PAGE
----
Are you currently working?
Full-time or part-time?
When was the date you last worked?
What type of jobs have you worked in past 15 years?
For your most recent job-
Name of employer
Job title
Dates of employment
Job duties
Why did you leave that employment?

Some Social Security judges like to have the claimant testify in great detail about their past relevant work for the past 15 years while other judges will rely more on what’s already in the claimant’s Social Security file which has information on past jobs, earnings history, past employers, job duties etc.
For a Social Security disability claim the claimant has to prove not only that they can not perform their past relevant work due to severe and disabling medical conditions but also have to prove that they can not perform any other jobs based on their age, education, medical conditions, restrictions and limitations.
Generally an older and less educated claimant has a better chance of being found disabled than a younger and betted educated claimant. Of course, the most important factor in a Social Security disablity claim is to have severe and disabling medical conditions that prevent you from doing any work.

By James W. Nuebel
Orlando Social Security Disability Attorney

What Background Questions Are Asked at the Social Security Disability Hearing?

Friday, June 7th, 2013

At the Social Security disability hearing either the judge or your attorney will ask the following general questions regarding your background and biographical information such as –

Your name?
Your date of birth?
Your marital status?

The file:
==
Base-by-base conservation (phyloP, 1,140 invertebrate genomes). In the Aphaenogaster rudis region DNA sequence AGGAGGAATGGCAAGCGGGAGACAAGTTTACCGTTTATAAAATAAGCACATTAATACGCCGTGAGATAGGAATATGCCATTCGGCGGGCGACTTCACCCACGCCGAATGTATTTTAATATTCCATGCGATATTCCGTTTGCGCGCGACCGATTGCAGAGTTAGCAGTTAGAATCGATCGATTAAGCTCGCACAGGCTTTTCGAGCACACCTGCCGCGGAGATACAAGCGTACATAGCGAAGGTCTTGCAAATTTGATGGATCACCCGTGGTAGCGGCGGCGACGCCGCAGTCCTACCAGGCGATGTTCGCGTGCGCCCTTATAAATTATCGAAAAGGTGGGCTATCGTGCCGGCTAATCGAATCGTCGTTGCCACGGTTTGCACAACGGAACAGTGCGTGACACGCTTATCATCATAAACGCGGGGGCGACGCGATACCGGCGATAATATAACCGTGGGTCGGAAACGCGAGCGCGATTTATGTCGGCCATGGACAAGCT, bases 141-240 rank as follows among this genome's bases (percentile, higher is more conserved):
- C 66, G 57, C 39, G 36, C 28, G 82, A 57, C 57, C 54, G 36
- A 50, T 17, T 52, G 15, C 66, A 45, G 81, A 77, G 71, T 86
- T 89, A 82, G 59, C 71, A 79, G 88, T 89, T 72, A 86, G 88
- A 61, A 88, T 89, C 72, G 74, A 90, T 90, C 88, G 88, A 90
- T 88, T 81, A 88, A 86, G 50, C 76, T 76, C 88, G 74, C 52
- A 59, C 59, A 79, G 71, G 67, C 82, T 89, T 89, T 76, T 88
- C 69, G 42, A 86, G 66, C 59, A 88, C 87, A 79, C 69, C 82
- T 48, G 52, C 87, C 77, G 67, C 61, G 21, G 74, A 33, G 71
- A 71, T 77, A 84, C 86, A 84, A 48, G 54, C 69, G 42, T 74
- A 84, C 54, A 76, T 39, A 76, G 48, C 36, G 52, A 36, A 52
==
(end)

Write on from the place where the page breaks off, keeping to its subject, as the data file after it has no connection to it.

Does your spouse work?
Do you have minor children?
Highest grade completed in school?
Ever serve in the military?
Your current source of income?
Do you have health insurance or Medicaid?
What is your height and weight?
Do you have a valid driver’s license?

These may seem like rather innocuous straight forward questions but your answers may have unintended consequences. For example if you testified that you have three children under age six at home that you take care of during the day the Social Security judge may consider this evidence that you do not have severe impairments that prevent you from working and use this as a basis in denying your claim. Or if you testify that you have health insurance but your medical records indicate that you did not seek much medical treatment for your medical onditions the judge may rule that your medical conditions are not severe and disabling enough to prevent you from working and deny your Social Security disability claim. However, for example, if applicable and truthful, you further explained to the judge that your mother in law lives a block away and helps with the children everyday and that you only had health insurance coverage the last three months then this puts the evidence in a better light and would be more favorable for the claimant.